In the meantime, the final stop on my virtual book tour for my memoir was Moonlight, Lace, and Mayhem, in which I wrote a guest post on Timora's experience with the Japanese healing technique Reiki. Here's the post:
At the age of twelve, my daughter Timora was diagnosed with leukemia. I’d like to share with you how Reiki, a traditional Japanese healing technique, helped her for a good part of her time in this world, until she left it at the age of eighteen. The story is, I believe, a wonderful example of how body and spirit are intertwined, and how attending to our spiritual side can help us even as we face physical hardship.
Reiki, which means “mysterious atmosphere; spiritual power,” channels healing energy from the spiritual world through a practitioner’s hands into the body of a person who is physically or emotionally suffering. When Edna, the Reiki Master to whom we turned, laid hands on Timora, her pain would decrease, the color would return to her face and lips, and she would relax as she could under no other circumstances. She told me it was if a gentle light was radiating from Edna’s hands and spreading throughout her body. Edna taught her to lay hands on herself between sessions, which relieved not only her pain, but also the depression that would grip her from time to time, and helped her sleep on nights when everything seemed just too much to bear.
No less important than the treatments themselves were the five Reiki Principles that Edna taught Timora to recite every day:
Just for today, I’ll let go of anger.
Just for today, I’ll let go of worry.
Just for today, I’ll be grateful for what I have.
Just for today, I’ll work with integrity.
Just for today, I’ll be kind to others and to myself.
Timora, raised in our observant Jewish family, had always had a strong religious sensibility, but Reiki gave her the opportunity to express her spiritual leanings directly and practically. After three treatments, she asked to study Reiki in order to practice it herself.
I’ve written a memoir entitled And Twice the Marrow of Her Bones, which describes my journey with Timora over the six-plus years of her illness, and without her after she died. In it, I describe how she delighted in her ability to relieve other people’s suffering, even when she herself was undergoing the most extreme of treatments:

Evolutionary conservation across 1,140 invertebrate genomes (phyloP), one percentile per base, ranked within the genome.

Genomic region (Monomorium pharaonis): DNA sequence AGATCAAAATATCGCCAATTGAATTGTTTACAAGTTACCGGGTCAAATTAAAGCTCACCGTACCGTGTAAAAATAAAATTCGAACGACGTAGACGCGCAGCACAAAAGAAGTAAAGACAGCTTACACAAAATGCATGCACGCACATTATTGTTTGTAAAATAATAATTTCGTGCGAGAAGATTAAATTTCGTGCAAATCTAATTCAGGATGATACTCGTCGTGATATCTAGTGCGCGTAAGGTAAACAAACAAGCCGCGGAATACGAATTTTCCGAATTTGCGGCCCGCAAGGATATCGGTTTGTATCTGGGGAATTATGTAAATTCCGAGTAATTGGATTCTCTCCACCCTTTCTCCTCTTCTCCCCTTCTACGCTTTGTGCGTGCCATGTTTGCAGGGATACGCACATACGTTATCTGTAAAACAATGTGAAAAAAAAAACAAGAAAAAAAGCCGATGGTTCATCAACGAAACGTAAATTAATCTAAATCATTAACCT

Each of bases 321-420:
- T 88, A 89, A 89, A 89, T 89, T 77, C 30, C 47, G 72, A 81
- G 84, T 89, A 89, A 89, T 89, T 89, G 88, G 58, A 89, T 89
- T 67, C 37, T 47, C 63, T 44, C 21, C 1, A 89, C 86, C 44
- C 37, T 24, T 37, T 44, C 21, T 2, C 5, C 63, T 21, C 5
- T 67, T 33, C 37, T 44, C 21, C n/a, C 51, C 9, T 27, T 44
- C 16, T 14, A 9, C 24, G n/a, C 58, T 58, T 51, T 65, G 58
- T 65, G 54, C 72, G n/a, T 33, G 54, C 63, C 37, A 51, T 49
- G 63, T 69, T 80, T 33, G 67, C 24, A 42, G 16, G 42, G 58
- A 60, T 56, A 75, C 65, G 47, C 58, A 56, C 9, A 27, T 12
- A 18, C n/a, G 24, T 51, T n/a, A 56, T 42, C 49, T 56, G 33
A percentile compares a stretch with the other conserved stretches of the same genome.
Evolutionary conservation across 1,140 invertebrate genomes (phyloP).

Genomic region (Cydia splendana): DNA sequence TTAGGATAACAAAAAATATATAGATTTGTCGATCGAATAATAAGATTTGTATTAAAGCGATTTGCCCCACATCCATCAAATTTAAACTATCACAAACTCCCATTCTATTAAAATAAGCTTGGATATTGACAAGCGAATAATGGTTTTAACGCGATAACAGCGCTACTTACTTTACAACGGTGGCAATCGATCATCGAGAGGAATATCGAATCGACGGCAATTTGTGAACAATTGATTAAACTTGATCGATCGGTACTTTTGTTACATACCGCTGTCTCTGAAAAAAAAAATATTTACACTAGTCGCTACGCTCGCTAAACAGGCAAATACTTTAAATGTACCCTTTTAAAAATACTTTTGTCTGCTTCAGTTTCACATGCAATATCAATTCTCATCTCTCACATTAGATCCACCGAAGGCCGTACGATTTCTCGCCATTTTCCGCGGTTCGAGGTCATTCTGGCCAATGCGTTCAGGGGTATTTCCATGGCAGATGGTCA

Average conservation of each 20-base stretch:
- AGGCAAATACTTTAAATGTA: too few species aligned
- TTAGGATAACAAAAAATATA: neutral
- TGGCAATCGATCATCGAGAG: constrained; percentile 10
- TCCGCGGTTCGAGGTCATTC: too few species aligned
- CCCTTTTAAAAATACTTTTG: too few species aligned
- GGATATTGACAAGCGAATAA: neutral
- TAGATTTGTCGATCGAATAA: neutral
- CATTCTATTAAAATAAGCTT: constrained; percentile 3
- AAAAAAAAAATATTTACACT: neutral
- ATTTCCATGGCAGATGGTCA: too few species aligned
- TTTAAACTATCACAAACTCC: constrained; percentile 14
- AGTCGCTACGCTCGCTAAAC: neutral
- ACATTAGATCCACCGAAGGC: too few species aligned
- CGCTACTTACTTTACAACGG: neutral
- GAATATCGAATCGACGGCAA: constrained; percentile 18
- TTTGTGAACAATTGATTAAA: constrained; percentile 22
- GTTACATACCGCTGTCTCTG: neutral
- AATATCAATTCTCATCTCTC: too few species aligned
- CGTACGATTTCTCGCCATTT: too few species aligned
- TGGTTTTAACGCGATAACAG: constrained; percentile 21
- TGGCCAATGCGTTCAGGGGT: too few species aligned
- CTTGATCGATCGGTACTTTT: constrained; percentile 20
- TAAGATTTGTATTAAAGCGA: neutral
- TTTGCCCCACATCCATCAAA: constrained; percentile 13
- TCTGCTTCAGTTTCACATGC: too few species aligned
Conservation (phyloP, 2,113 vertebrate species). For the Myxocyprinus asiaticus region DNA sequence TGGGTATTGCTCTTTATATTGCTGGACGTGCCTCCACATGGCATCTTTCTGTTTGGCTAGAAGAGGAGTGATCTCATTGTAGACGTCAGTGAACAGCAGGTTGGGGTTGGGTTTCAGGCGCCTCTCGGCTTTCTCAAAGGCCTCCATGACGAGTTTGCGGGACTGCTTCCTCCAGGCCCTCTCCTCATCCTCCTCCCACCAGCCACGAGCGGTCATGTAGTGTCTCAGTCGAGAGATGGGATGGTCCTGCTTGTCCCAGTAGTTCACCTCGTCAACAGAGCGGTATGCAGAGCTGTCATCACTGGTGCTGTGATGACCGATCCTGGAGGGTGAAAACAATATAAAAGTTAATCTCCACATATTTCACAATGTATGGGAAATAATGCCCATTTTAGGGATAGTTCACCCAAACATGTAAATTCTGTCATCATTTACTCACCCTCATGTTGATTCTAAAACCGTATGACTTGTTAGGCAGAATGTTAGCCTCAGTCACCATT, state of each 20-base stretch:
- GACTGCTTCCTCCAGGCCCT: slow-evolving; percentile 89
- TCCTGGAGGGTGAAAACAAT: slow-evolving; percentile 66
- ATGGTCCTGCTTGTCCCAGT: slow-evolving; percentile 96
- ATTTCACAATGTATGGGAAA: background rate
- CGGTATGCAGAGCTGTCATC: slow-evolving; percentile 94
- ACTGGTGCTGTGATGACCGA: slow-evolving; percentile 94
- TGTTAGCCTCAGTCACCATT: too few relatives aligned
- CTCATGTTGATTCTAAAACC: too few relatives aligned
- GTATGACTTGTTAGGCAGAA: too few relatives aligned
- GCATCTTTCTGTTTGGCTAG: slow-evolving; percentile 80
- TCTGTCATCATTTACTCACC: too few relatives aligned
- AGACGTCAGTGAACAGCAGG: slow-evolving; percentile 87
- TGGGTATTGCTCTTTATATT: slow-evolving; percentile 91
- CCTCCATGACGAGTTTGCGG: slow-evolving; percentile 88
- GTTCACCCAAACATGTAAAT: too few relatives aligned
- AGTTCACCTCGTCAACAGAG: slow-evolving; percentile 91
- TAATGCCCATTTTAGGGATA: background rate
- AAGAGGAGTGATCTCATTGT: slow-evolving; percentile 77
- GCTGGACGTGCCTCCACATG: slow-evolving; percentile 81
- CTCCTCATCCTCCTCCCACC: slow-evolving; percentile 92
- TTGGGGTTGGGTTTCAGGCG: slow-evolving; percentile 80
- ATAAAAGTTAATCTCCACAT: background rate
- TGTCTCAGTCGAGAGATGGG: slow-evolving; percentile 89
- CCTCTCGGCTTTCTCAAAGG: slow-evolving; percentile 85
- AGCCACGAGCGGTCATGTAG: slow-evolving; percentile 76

Timora was a natural healer, a vessel for a life-affirming energy that would pass through her to others when she laid hands on them…. Once, while she was hospitalized for her second bone marrow transplant, Tehila, [a hospital] volunteer… came to visit her feeling nervous and upset about something that was happening in her life at that time. Timora got out of her bed and made Tehila lie down. She then stood by the bedside and gave her a Reiki treatment. Tehila fell asleep almost instantly and woke up a short time later feeling much better, saying she hadn’t had such a refreshing and relaxing rest in a very long time. Timora later told me the healing energy that had passed through her body into Tehila had refreshed and eased her as well – physically as well as spiritually.
Timora’s Reiki journey didn’t end, it seems, even with her death. Edna has told me that sometimes, when she is treating a client, she feels Timora right there alongside her, strengthening the energy that is pouring through her and into the person they’re both helping.
Edna told Timora the day we met her, “Reiki won’t cure you, but it can heal you.” After my daughter’s experience, there is no doubt in my mind that whatever our burdens, if we open ourselves to what the spiritual world has to offer us, it will help us heal – by easing and enriching our path through this unpredictable, and often cruel, material world.